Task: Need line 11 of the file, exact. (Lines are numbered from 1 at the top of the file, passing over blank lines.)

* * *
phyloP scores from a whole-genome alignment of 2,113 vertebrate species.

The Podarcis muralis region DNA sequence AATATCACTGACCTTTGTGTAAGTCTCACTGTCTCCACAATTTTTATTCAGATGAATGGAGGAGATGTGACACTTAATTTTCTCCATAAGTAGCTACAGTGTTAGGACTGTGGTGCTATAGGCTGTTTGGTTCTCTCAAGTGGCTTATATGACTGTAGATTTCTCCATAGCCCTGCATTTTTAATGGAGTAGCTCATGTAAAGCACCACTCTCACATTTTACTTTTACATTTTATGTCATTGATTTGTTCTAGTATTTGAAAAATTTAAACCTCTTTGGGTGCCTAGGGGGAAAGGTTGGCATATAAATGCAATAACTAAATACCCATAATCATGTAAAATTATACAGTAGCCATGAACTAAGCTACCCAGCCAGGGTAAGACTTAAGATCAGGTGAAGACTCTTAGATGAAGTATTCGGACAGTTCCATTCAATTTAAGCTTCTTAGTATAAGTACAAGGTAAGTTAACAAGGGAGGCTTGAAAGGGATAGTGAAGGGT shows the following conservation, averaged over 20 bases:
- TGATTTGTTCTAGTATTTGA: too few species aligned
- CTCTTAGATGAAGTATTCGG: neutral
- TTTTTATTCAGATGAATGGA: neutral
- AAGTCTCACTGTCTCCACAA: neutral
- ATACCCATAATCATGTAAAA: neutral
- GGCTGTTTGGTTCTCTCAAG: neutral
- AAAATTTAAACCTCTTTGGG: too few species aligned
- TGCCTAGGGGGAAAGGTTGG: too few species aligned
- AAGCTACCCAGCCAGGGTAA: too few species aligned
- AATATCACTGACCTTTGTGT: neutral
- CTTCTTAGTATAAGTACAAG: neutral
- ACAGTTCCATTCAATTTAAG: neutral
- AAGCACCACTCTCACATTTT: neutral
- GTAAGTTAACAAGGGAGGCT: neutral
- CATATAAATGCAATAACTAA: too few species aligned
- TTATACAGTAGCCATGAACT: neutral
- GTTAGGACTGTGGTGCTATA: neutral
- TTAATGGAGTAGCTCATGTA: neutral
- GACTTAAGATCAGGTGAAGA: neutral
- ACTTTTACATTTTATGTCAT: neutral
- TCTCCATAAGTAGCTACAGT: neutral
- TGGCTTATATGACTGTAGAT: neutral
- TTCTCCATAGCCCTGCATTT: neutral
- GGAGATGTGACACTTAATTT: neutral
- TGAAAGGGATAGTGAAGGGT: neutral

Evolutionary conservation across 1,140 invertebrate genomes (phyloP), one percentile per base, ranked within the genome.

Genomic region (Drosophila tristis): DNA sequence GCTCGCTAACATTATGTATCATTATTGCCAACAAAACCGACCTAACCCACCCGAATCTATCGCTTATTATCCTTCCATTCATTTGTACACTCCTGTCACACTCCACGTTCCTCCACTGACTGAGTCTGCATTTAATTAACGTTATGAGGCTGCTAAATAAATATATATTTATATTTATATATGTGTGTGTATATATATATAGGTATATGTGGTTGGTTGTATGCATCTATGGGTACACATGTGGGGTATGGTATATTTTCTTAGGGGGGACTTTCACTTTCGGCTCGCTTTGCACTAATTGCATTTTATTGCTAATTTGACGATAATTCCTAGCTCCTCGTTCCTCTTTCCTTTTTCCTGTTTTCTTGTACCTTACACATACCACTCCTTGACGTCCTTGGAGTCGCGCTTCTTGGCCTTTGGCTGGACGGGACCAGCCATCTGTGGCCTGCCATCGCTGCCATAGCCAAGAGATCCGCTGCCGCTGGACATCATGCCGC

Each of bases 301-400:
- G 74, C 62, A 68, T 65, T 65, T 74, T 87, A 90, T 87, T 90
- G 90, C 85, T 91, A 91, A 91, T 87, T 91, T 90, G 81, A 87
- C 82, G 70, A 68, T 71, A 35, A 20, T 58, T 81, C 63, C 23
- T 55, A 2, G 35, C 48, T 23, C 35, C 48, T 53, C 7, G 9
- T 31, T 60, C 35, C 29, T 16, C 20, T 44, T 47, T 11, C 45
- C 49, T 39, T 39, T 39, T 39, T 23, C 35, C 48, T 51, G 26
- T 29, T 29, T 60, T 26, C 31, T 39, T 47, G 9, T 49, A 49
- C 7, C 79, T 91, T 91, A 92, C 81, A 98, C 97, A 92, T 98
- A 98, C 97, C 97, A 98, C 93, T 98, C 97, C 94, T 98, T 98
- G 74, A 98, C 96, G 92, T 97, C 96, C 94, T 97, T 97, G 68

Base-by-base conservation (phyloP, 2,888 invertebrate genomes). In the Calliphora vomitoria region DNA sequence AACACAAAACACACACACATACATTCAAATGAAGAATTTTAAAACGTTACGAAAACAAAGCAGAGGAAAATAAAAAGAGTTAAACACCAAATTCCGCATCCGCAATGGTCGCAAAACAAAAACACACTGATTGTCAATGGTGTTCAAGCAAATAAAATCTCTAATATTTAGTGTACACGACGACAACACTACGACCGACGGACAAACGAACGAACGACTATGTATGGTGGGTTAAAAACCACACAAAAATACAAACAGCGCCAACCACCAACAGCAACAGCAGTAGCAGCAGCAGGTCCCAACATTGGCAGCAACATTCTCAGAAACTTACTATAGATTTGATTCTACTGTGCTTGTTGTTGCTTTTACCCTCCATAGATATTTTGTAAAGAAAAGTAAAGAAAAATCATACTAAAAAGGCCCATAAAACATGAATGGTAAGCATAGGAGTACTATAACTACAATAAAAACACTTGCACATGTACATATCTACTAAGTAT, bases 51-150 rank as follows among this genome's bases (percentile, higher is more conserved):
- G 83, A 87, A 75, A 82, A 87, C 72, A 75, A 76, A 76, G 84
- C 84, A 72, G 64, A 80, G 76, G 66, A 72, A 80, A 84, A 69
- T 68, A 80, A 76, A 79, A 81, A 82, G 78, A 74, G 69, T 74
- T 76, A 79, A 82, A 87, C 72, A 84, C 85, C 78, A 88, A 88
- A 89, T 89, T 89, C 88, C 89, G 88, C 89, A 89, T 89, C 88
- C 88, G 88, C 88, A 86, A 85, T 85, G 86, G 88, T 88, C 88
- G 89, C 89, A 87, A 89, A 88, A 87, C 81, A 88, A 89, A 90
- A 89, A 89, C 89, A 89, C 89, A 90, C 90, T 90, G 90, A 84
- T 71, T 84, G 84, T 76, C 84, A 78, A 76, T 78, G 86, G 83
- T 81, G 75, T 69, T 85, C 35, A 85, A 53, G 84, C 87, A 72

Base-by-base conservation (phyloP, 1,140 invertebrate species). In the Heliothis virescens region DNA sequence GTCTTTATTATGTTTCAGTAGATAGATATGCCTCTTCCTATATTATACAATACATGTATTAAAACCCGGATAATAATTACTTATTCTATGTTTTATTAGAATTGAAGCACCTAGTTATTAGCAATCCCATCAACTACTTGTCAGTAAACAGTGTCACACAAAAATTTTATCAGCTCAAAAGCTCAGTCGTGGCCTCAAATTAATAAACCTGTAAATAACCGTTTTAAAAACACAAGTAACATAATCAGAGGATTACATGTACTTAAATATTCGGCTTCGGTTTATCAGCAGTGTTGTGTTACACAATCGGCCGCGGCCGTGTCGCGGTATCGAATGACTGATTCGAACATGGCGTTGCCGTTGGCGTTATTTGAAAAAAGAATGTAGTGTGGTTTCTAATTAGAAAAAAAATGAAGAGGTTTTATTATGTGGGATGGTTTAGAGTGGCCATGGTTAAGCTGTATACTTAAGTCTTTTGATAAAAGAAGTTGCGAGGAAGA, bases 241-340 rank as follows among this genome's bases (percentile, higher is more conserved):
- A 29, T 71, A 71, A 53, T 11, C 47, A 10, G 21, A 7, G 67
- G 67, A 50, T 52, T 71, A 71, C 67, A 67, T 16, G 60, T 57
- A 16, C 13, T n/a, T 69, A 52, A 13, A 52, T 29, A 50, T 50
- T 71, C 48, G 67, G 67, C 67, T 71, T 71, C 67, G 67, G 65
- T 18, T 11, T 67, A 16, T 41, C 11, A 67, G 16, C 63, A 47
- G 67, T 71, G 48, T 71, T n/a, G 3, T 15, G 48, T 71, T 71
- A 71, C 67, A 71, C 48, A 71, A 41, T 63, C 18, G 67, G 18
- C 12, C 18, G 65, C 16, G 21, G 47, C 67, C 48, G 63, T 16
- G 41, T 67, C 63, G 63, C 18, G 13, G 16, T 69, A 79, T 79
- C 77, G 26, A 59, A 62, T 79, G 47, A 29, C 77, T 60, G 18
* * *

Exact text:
- AAGCTACCCAGCCAGGGTAA: too few species aligned